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How to make silhouettes using an overhead projector

Updated April 17, 2017

Silhouettes are a traditional keepsake that combine art and nostalgia. Many parents have immortalised their children in these simple yet elegant treasures. Silhouette artists are still in demand, but their sessions can be expensive. Save time and money by creating your own silhouettes using an overhead projector and some basic art supplies.

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  1. Hang the sheet of drawing paper on a flat surface, such as a wall or chalkboard. Have the subject sit in front of the paper while you hang it so that it will be at the correct height.

  2. Make the room as dark as possible. Turn on the overhead projector and adjust its focus and height until the light is in the centre of the drawing paper.

  3. Have the subject sit on the bar stool and turn to the side. Leave room between the subject and the wall so that you can see his shadow on the paper.

  4. Trace the outline of the subject's shadow with the pencil. Include as many of the shadow's details as you can.

  5. Turn off the projector and take down the paper. Erase any stray pencil marks, then cut around the outline that you traced.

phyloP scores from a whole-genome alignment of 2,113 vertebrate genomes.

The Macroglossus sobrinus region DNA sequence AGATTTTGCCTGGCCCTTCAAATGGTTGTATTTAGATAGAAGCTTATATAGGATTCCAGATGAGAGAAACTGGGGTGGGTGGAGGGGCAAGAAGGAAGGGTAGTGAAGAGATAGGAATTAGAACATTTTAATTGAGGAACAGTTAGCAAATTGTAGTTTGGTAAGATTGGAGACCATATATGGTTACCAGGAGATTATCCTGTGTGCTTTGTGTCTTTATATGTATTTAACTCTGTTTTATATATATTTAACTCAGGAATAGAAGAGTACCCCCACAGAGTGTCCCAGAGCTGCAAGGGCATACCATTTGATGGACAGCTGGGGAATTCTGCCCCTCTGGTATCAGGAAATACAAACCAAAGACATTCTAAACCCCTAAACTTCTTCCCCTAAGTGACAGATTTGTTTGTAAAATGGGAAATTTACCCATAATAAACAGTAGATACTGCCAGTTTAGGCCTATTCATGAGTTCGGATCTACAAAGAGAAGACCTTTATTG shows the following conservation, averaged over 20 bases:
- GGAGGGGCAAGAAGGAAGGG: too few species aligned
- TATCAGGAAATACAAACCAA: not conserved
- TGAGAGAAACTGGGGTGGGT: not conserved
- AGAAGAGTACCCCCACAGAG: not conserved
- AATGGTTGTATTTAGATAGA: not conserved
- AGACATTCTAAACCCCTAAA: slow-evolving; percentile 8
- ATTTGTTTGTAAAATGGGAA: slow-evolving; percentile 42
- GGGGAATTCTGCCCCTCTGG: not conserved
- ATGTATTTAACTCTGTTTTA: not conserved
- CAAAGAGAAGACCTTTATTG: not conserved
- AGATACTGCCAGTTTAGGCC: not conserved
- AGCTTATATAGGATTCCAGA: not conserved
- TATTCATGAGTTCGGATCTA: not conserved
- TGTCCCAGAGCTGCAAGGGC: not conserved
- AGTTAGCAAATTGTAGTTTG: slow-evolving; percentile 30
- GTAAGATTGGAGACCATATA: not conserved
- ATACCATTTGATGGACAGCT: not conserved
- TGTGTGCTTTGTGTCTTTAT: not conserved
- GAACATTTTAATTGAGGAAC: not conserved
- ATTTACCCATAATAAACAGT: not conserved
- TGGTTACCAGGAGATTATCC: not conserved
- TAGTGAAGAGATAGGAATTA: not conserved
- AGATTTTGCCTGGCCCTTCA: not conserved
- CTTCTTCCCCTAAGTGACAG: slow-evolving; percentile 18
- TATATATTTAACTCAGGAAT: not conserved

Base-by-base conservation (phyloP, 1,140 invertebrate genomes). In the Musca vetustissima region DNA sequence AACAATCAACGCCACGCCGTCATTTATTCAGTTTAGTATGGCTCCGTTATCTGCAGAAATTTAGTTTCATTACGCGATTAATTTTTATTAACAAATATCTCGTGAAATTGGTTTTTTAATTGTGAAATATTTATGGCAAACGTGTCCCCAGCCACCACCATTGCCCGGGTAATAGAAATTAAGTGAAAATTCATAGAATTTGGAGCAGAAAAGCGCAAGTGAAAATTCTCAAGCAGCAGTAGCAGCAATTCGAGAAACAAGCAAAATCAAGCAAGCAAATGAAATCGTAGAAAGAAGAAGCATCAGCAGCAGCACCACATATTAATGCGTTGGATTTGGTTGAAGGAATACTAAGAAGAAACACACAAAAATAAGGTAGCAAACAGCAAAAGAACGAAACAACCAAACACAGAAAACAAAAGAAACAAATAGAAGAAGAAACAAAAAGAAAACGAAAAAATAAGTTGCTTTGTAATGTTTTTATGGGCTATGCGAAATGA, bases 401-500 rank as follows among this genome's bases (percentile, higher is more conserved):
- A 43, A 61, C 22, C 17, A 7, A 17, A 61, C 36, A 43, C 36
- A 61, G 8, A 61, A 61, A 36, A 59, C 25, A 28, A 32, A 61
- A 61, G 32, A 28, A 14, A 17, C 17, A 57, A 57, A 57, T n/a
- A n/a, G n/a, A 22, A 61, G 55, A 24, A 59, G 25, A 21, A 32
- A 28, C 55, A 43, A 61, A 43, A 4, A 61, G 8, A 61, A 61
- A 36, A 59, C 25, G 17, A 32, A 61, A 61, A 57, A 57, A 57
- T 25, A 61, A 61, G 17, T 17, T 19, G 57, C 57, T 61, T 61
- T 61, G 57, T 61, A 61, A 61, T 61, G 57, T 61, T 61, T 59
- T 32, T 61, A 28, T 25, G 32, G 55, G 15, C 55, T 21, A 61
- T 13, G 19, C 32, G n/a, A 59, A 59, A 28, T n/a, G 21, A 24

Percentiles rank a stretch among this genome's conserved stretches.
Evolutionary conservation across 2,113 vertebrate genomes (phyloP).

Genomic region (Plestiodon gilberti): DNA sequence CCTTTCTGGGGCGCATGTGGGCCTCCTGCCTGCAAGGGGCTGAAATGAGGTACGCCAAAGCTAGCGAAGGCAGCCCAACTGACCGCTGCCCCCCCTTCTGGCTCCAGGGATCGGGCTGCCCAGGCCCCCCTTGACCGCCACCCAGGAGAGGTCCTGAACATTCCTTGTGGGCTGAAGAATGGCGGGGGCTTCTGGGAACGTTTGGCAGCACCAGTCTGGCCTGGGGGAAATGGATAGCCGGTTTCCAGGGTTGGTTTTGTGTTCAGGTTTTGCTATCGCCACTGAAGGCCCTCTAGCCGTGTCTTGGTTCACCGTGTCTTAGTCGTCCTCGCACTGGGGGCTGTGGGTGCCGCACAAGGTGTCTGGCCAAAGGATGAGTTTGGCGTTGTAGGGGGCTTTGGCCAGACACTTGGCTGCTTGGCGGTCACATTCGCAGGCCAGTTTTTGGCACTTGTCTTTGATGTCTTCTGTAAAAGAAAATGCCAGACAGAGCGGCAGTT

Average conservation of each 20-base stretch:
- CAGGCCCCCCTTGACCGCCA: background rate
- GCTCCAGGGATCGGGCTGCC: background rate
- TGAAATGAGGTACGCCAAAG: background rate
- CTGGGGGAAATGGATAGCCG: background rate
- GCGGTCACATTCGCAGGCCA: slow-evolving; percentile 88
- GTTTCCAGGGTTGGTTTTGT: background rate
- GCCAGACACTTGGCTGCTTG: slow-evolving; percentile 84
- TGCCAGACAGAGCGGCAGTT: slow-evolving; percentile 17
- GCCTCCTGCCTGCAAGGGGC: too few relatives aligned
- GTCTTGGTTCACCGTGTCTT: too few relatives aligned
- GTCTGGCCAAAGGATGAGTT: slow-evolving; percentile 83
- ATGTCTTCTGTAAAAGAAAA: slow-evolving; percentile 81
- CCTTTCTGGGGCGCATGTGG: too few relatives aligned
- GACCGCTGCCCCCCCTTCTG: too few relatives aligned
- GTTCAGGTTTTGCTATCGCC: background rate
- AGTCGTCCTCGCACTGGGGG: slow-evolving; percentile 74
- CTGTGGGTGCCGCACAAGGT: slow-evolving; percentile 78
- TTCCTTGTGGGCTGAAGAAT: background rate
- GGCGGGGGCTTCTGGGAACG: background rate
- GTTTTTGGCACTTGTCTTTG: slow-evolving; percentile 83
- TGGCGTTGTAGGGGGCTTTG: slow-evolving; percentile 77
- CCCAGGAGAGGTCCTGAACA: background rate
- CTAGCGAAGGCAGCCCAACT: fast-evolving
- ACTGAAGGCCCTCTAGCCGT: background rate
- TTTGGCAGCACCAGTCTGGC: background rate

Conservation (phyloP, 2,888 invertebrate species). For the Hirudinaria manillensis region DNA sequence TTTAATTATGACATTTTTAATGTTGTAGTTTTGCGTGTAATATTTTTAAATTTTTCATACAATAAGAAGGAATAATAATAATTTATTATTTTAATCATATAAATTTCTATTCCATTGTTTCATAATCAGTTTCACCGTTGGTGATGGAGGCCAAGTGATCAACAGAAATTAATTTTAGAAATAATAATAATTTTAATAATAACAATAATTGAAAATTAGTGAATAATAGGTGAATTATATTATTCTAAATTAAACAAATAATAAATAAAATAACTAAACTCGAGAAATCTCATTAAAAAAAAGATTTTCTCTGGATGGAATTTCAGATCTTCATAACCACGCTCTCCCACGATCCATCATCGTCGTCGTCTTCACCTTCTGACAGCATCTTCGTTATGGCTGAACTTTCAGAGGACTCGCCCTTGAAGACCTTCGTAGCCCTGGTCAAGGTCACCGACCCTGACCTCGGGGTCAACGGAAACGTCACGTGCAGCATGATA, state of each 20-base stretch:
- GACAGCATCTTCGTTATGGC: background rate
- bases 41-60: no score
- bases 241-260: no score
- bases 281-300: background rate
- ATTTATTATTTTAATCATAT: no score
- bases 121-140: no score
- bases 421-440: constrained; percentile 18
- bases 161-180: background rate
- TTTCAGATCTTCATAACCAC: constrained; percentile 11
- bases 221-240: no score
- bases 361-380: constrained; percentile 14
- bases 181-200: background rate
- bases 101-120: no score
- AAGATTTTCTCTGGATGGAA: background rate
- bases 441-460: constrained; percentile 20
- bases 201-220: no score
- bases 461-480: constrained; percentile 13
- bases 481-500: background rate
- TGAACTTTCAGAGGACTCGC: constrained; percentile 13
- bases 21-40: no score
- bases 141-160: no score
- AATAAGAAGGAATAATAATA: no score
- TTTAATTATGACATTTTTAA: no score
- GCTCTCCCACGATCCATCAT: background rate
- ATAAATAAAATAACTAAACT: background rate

6. Mount the silhouette on the poster board using glue or another adhesive. Display as desired.

  7. Tip

    The subject's shadow should not fill up the entire paper so that the finished silhouette will fit on the poster board. Use a craft knife to cut around the finer details of your outline, such as the subject's hair.


    Have your subject keep her eyes closed to avoid the bright light of the projector.

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Things You'll Need

  • Overhead projector
  • Drawing paper (18 by 24 inches)
  • Poster board (22 by 28 inches)
  • Pencil
  • Scissors or craft knife
  • Glue
  • Bar stool or other seating

About the Author

Susan Miskelly is a freelance writer and editor living in Rock Hill, S.C.; she specializes in a wide variety of topics, including travel, photography and technology. Miskelly is a published children's writer and has diverse experiences in corporate and nonprofit communications and publicity. She holds a Bachelor of Arts in early childhood elementary education from Converse College.

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